Watch the Demolition of a Historic Movie Theater Turned Church

Here’s video of workers demolishing the building on the corner of Avenue B and East 12th Street that held the Elim Pentecostal Church and before that, a theater that was a locus of 1960s counterculture.

A 40-unit, seven-story condo will be built at 193 Avenue B, with the church returning to the ground floor and basement. Earlier today, the walls of the Bijou (later the Charles) Theater were being demolished brick by brick.

The Bijou was opened in 1926 by Charles Steiner, a “pioneer motion picture exhibitor” who opened his first theater in 1906 (when “motion pictures were scarce,” per the Times obit) and died in 1946. According to the book “Selling The Lower East Side,” the Charles (as it was renamed) showed underground and experimental movies in the 1950s (think Edward G. Ulmer) and then became a “favored site for the nascent hippie community” in the early ’60s.

stairsDaniel Maurer A stairway to nowhere.

In his memoir “Fug You,” Ed Sanders recalled founding his influential literary journal after seeing Jonas Mekas’s “Guns of the Trees” there in 1962; later he met Tuli Kupferberg, his future bandmate in the Fugs, outside of the theater after a screening of Ron Rice’s “The Flower Thief.” At the time, Mekas showed what he called “Baudelarian Cinema” at the theater and lived nearby; Avenue B from 10th to 12th Streets was then known as the Sacred Via, since it was also home to bohemian hangouts the Annex and Stanley’s Bar.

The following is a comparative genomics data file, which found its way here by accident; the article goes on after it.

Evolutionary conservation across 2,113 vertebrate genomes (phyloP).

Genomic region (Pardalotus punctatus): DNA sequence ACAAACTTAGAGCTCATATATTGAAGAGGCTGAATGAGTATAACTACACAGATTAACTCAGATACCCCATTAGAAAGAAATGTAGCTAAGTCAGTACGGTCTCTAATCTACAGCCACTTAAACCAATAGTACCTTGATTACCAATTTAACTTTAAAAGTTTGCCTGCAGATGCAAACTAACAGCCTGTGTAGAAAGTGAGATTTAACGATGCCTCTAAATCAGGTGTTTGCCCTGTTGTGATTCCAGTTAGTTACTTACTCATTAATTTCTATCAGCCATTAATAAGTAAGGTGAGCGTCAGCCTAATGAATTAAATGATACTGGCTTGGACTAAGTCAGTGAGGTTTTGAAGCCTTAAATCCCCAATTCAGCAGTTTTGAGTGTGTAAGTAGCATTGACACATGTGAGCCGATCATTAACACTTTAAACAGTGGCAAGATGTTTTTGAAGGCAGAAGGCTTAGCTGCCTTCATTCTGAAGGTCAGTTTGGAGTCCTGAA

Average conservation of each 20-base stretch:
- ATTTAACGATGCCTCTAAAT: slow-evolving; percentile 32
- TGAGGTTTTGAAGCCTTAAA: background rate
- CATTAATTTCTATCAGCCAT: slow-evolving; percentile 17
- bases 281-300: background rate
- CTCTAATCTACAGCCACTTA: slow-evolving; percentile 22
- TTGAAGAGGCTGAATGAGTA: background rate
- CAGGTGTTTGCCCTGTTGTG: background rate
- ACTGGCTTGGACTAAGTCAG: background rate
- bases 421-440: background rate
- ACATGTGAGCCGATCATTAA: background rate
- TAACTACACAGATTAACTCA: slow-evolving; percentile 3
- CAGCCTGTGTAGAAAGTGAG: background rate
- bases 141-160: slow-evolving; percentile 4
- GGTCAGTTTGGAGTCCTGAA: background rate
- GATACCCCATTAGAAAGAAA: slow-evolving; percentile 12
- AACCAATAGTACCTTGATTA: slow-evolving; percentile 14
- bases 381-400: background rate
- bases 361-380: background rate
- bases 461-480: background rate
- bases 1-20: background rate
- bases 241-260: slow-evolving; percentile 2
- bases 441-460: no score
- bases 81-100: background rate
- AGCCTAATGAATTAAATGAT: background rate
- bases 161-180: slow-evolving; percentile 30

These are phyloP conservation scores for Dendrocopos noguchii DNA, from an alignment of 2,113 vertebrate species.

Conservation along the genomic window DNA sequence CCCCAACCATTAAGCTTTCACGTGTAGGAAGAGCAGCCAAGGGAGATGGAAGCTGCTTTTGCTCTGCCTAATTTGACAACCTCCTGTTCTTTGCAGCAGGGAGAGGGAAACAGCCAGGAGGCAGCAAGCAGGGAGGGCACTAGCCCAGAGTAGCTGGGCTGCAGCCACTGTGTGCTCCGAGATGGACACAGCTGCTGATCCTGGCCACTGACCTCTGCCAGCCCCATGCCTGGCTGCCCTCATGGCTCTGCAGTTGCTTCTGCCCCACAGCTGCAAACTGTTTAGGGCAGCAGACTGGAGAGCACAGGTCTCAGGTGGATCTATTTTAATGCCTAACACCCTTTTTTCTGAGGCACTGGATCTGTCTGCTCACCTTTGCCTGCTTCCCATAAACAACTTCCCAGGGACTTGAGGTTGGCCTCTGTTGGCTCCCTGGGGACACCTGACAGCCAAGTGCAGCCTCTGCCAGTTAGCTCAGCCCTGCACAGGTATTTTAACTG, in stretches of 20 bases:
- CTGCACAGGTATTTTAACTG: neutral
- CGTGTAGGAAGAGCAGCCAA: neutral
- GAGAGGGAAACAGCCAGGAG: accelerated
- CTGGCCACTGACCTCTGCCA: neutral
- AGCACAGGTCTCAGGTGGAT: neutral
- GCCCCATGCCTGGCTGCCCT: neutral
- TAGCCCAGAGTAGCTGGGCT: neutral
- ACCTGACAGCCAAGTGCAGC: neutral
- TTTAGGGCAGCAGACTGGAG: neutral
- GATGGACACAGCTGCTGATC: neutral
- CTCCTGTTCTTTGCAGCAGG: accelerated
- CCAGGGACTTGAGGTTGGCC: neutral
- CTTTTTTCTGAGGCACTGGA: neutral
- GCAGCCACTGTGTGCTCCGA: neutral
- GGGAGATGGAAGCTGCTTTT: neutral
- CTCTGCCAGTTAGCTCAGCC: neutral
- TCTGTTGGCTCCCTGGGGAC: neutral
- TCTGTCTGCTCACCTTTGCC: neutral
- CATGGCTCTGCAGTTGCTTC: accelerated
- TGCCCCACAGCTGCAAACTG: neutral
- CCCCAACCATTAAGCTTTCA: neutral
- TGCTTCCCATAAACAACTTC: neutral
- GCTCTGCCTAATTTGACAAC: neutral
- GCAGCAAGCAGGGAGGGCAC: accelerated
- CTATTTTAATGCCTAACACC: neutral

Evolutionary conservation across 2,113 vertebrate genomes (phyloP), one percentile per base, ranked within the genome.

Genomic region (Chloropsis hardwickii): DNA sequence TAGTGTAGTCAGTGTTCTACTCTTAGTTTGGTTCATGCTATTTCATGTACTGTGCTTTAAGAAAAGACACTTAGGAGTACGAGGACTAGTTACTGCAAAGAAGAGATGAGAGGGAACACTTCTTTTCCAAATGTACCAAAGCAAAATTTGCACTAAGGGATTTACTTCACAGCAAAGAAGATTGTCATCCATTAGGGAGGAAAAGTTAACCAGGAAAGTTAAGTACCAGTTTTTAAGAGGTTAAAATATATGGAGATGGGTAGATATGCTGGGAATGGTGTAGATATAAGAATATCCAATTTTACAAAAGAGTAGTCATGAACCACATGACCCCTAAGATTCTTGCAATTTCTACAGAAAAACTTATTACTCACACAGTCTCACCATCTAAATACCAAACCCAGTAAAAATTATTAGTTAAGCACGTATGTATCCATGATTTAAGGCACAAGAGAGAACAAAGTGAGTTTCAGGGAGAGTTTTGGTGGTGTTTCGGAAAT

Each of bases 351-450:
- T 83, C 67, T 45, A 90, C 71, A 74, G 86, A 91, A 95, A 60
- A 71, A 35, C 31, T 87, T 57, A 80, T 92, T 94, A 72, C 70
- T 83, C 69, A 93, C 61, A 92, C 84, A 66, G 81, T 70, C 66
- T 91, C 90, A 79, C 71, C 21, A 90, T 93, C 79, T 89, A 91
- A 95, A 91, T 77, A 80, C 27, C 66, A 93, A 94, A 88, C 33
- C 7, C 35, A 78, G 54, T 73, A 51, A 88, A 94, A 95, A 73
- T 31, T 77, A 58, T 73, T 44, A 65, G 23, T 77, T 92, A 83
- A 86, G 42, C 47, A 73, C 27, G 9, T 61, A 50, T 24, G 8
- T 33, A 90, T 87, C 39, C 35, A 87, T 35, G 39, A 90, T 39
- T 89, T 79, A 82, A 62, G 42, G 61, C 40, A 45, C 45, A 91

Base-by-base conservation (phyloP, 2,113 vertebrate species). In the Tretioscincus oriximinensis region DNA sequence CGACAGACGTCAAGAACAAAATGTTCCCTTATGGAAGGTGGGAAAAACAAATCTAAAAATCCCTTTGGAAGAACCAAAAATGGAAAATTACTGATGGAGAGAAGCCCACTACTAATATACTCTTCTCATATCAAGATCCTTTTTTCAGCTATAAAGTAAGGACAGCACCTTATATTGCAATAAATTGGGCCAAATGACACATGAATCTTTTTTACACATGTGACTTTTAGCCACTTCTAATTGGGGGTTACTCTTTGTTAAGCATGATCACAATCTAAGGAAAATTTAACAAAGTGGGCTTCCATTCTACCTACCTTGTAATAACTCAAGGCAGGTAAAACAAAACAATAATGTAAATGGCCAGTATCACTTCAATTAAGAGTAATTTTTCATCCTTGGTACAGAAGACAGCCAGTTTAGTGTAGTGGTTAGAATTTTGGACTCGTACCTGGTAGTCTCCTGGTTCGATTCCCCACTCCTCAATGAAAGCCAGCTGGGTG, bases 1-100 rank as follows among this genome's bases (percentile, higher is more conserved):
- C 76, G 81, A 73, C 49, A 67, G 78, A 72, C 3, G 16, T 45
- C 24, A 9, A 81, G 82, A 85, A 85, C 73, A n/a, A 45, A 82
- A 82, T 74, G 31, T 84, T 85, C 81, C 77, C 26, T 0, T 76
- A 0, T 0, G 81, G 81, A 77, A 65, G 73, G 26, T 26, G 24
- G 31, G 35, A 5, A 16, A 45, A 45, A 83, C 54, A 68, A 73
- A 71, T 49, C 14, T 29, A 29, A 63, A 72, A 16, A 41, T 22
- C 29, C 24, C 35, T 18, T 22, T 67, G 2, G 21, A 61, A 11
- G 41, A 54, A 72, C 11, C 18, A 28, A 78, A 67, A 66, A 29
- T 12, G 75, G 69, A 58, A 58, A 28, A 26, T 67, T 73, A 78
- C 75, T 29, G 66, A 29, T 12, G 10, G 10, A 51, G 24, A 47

In “Mailer: A Biography,” Mary V. Dearborn notes that Norman Mailer was a regular at the theater along with Warhol, Patti Smith and Allen Ginsberg. At one point, Salvador Dali stopped in with artists Christo, Robert Rauschenberg, and Jasper Johns.

In 1962, Sun Ra performed an “Outer Space Jazz Concert” as part of the “Jazz & Java” series that offered music, coffee, and a movie for $2. It resulted in the jazzman’s first Times review.

Ward Nine took stunning photos of the theater long after it was damaged by a fire that displaced the pentacostal church in 2006. After the Final Curtain also took photos, and offered up more history.

The theater apparently had a retractable roof. As you can see in our videos above and below, the roof has now been opened for good. Look closely and you’ll see that characteristics of the building still remain, including a “World Peace” mural and a stairway with lovely plaster trim.

IMG 0343 from The Local East Village on Vimeo.